Bulls’ ‘Big Three’ knows time might be running out

Nikola Vucevic doesn’t know when or how it will end, but the veteran big man knows he, Zach LaVine and DeMar DeRozan need to deliver quickly this season.

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The Bulls “Big Three” of DeMar DeRozan, Zach LaVine and Nikola Vucevic

The Bulls “Big Three” of DeMar DeRozan, Zach LaVine and Nikola Vucevic know time is running out on them to deliver something special.

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Bulls center Nikola Vucevic doesn’t have a history of throwing out wild statements.

He is usually calculated — or at least matter-of-fact — in what he says.

So in the wake of the Bulls’ 1-4 preseason and while getting ready for the start of the regular season, Vucevic was discussing the roster — specifically the Big Three of himself, Zach LaVine and DeMar DeRozan.

‘‘This is probably our last shot to make something happen, and we’re aware of that,’’ Vucevic said. ‘‘It’s on us to deliver.’’

And if they don’t?

LaVine is entering the second year of a max deal that will escalate to a $48.9 million player option in the 2026-27 season, but he still remains a rumored trade candidate, even with the looming collective-bargaining agreement making the movement of high-priced players a bit more difficult.

Vucevic re-signed with the Bulls during the offseason at a reasonable three years and $60 million. While the Bulls can’t — and won’t — look to move him until at least the trade deadline, he is the ideal finishing piece for a playoff team that needs a versatile big man.

Then there’s DeRozan, who enters this season in the final year of his deal with the Bulls. Both sides have said talks about an extension are ongoing, but a source said the front office wants to see how the team plays through the first half of the season before making any further commitments to DeRozan.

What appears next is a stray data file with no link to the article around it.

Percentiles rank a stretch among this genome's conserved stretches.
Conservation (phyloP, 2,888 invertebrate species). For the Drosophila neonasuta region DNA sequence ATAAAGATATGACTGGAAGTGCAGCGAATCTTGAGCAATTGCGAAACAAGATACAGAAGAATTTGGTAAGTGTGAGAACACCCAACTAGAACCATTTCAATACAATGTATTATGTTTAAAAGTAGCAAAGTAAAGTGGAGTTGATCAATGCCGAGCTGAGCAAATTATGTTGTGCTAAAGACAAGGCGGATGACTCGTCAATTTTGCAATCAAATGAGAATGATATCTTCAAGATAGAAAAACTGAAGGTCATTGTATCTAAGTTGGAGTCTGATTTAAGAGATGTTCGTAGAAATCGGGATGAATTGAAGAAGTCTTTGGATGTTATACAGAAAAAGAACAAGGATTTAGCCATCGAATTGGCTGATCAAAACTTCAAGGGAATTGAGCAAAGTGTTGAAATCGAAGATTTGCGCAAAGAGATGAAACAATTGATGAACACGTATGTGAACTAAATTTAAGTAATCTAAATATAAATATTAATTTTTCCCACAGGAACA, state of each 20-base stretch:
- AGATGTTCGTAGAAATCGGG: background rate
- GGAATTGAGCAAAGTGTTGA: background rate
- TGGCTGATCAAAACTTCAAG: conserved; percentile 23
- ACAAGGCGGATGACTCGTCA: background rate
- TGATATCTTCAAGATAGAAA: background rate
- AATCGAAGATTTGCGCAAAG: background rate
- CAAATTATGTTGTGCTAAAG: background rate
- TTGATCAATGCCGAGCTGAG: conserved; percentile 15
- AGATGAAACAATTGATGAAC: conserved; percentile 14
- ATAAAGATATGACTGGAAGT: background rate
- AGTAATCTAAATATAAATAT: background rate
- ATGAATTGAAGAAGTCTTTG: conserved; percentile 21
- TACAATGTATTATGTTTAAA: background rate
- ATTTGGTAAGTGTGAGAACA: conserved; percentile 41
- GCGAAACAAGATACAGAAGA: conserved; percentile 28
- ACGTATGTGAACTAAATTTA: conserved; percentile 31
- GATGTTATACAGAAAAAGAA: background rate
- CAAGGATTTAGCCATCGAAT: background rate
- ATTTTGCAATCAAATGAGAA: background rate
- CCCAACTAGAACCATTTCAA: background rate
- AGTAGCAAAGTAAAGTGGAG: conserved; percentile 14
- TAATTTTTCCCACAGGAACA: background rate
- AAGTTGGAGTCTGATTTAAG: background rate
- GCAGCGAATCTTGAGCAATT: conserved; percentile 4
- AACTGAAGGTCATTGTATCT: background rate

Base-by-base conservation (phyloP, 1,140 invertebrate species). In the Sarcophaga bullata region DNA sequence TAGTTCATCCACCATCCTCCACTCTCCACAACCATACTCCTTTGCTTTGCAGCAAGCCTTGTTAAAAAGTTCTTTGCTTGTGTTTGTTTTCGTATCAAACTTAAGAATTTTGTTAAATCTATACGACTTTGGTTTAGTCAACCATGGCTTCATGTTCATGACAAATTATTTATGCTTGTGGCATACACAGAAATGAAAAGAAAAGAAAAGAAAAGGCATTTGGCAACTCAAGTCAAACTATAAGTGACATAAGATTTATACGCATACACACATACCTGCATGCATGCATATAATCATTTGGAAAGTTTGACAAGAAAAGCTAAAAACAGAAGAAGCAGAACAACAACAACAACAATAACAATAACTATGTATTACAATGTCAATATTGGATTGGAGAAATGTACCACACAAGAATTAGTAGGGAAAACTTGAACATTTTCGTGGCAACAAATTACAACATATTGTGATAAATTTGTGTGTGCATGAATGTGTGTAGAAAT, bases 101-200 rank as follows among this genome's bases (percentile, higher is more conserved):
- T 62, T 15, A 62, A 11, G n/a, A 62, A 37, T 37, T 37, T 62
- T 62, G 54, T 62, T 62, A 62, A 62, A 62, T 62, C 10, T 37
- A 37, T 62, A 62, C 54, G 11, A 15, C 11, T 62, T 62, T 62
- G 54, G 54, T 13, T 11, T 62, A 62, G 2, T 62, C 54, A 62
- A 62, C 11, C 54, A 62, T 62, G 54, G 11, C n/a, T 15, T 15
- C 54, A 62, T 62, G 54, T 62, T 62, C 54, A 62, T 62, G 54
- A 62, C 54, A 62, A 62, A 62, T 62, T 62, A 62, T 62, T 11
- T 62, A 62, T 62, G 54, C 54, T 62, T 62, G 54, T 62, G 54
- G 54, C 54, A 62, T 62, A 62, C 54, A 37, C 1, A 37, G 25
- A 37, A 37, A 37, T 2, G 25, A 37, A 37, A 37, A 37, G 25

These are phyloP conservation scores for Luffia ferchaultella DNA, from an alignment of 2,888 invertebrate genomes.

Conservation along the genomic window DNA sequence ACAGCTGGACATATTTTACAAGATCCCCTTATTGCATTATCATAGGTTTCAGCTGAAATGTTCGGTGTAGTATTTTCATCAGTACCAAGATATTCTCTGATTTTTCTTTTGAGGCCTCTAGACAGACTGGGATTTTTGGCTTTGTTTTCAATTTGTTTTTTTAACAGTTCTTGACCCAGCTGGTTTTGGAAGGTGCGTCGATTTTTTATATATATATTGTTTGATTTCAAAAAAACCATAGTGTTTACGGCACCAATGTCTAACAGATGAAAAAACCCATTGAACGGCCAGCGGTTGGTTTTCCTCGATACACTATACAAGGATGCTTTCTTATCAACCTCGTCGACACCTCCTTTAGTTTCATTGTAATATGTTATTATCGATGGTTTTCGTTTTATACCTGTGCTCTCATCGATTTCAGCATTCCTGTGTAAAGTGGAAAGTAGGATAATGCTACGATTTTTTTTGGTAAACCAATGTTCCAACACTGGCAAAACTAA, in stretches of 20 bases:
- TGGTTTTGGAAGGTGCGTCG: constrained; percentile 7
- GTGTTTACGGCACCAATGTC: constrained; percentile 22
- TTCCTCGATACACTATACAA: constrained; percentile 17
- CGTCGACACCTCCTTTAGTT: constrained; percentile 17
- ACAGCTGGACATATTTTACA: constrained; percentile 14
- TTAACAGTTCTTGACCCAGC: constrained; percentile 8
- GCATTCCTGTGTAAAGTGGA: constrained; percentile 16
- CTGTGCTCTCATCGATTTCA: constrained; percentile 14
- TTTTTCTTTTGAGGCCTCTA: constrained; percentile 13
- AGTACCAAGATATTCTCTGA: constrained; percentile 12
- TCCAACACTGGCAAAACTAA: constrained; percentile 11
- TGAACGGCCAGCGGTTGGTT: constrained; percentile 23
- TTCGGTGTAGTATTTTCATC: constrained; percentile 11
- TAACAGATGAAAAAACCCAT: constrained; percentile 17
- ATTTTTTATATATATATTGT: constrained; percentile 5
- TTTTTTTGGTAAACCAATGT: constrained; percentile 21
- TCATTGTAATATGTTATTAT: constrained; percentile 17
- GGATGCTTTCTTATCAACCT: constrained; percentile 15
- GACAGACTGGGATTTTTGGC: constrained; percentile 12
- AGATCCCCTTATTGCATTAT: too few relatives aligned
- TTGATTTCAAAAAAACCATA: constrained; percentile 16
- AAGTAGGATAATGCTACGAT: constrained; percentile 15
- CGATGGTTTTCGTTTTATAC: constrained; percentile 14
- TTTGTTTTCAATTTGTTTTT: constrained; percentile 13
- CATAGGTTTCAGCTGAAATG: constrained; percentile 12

The good news for Bulls executive vice president of basketball operations Arturas Karnisovas is that this isn’t a situation such as the one involving the 76ers and disgruntled James Harden. DeRozan always has been the consummate pro, never asking for a trade or publicly demanding more money.

While there is already trade speculation about DeRozan floating around, it’s not coming from him or his representatives.

‘‘If I sign up for anything, my goal is to finish whatever I sign up for,’’ DeRozan told the Sun-Times last season. ‘‘That’s with anything in life. I signed up to be a father, not just a part-time father. I treat everything I do that way.

‘‘I mean, 14 years in my career, I’ve never talked about a trade, asked for a trade, anything. So when I see something like [trade rumors], I try to make fun of it more than anything.’’

DeRozan definitely can poke fun at them for now, but all indications are the Bulls will look to pull the plug on their ‘‘Big Three’’ if the first half of the season goes poorly.

Would that entail simply trading DeRozan, or would it be a bigger purge than that? It’s way too early to tell, especially with the regular season just getting ready to tip off.

The best way for DeRozan, Vucevic and LaVine to keep their names out of the rumor mill is pretty simple: Play well and do that from the start.

Therein lies the concern. The Bulls showed some serious growing pains during the preseason while trying to find their way in coach Billy Donovan’s new-look offense.

Most of the warts will iron themselves out when the games matter, but the two major concerns are whether the Bulls can generate — and make — more three pointers and whether they can become more versatile offensively by using Vucevic and understanding the importance of off-the-ball actions.

Even Vucevic is eager to find that out.

‘‘I think we’ve taken some good steps in areas we’ve talked about, especially offensively — playing with more pace, better ball movement and movement in general,’’ Vucevic said of the preseason. ‘‘Preseason, it’s hard to judge because some teams don’t play all their guys. I think there have been some positive steps, so continue to build and get to where we want to get.’’

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